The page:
In the 1980s, Curt took his career to the next level when he was hired to help start-up several title insurance companies that were moving their operations to Florida. He made incredible contributions to the overall success of several of these firms, including Fortune 200 companies like TransAmerica Title Insurance Company and TRW Title Insurance Company. As his career progressed, he also served as a state agency representative for Ticor Title Insurance Company, Commonwealth Land Title Insurance Company, United General Title Insurance Company, Lawyers Title Insurance Company and Fidelity National Title Insurance Company. 

The turn of the century brought Curt to one of the most important personal and professional moments of his life. In 2000, he met Cathy Rairigh, the founder of Island Title Services, Inc. within the Tampa Bay area. The pair fell in love and ran the company together until Curt’s passing. Pairing great customer service with consummate professionalism and authentic care for others, they built a company that won them the respect of many. Outside of work, Curt enjoyed an enviable personal life as well, indulging in his great love of music, cheering on the Tampa Bay Devil Rays and Tampa Bay Lightning, and caring for his dogs: Sailor and Dakota.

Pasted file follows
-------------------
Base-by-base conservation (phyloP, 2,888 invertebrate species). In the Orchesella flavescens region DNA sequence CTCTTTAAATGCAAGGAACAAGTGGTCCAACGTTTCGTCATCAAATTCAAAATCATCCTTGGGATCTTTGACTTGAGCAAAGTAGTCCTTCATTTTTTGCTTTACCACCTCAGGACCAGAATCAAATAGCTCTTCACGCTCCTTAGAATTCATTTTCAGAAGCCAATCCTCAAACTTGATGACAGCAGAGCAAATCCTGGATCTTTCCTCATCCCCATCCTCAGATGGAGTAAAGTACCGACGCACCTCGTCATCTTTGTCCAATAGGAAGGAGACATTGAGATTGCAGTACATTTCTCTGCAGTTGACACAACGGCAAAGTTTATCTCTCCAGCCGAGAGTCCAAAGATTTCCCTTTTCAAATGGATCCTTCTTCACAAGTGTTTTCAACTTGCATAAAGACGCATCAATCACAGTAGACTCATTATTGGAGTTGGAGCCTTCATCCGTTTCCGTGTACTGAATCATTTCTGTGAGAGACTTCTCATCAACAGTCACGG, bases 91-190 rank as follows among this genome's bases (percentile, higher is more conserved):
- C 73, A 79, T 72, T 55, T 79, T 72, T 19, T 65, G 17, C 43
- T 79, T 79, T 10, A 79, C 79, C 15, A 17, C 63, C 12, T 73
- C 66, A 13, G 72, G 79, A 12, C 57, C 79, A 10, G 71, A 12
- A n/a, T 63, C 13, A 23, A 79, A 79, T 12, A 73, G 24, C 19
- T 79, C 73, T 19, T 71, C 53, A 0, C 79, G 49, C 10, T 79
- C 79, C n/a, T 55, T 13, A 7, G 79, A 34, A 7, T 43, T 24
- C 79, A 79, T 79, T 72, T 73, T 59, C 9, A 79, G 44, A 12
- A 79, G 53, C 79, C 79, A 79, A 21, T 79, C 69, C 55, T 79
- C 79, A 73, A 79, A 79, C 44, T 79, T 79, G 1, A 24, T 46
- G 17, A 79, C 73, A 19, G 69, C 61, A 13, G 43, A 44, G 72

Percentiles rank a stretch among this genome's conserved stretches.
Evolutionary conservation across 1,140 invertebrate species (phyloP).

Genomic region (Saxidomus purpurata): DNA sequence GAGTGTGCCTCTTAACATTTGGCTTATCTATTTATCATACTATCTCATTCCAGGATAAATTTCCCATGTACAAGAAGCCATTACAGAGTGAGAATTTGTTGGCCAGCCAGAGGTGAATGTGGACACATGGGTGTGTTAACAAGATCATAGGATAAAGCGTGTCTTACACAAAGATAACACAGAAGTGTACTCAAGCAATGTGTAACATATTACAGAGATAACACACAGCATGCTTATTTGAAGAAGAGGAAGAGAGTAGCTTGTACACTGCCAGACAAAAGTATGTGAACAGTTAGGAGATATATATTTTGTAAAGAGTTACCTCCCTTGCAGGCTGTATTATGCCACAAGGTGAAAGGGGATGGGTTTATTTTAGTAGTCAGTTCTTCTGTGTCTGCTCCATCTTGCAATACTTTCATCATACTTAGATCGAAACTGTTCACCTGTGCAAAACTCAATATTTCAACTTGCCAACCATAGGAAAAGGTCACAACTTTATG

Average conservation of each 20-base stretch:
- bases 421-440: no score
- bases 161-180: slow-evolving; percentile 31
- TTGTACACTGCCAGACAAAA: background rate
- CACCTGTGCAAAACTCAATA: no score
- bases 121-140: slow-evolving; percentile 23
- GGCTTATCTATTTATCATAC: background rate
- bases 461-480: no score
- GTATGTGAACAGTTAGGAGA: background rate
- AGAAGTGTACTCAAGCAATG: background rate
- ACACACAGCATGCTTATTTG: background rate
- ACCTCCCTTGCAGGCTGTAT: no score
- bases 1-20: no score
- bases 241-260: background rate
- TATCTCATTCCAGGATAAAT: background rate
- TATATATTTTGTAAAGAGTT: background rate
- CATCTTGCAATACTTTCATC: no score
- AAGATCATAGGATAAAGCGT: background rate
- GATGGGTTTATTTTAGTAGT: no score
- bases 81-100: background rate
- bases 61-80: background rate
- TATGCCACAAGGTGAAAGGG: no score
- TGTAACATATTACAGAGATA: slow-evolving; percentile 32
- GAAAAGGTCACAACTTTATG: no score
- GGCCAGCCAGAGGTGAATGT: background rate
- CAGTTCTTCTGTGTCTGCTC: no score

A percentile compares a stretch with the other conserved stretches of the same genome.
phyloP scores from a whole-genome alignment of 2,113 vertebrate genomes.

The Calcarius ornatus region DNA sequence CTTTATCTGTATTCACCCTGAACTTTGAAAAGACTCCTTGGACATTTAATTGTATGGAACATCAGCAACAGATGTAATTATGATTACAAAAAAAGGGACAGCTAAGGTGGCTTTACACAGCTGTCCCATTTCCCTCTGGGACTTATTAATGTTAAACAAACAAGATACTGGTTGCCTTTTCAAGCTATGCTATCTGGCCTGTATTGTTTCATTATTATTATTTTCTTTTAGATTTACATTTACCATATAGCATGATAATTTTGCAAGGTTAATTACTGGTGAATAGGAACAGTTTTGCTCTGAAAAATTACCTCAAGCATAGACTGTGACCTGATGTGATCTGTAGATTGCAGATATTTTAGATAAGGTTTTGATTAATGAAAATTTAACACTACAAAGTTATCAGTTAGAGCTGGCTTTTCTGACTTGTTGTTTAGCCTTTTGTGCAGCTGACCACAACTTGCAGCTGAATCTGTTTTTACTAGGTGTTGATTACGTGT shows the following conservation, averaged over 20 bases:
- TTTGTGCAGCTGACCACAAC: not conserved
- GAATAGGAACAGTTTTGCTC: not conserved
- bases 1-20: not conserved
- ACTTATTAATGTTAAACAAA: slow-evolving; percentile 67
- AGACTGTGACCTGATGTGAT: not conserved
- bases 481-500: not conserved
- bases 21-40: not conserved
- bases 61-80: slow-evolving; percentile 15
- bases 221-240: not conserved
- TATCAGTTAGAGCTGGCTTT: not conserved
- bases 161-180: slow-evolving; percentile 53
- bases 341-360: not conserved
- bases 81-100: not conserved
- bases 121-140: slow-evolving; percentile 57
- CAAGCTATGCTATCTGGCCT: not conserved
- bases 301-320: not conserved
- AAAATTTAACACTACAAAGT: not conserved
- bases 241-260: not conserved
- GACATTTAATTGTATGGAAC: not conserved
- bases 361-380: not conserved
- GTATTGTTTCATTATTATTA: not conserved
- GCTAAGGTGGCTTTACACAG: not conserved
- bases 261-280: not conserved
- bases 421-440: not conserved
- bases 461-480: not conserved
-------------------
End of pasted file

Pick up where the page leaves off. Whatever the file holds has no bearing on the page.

At around this time, Curt was also serving as an important advocate for the industry and a staunch antagonist of legislation that adversely impacted the state’s title agents. Curt waged, along with many other title professionals, an important battle against the “Butler Rebate” rule as just one example. Although the effort was in vain, his dedication to the cause was unsurpassed. Stemming from a Florida Supreme Court case from 2000, many believed that the Rebate might threaten insurer solvency. Curt’s efforts, along with many others, to prevent its implementation spoke directly to his passion for the industry and those who work within it.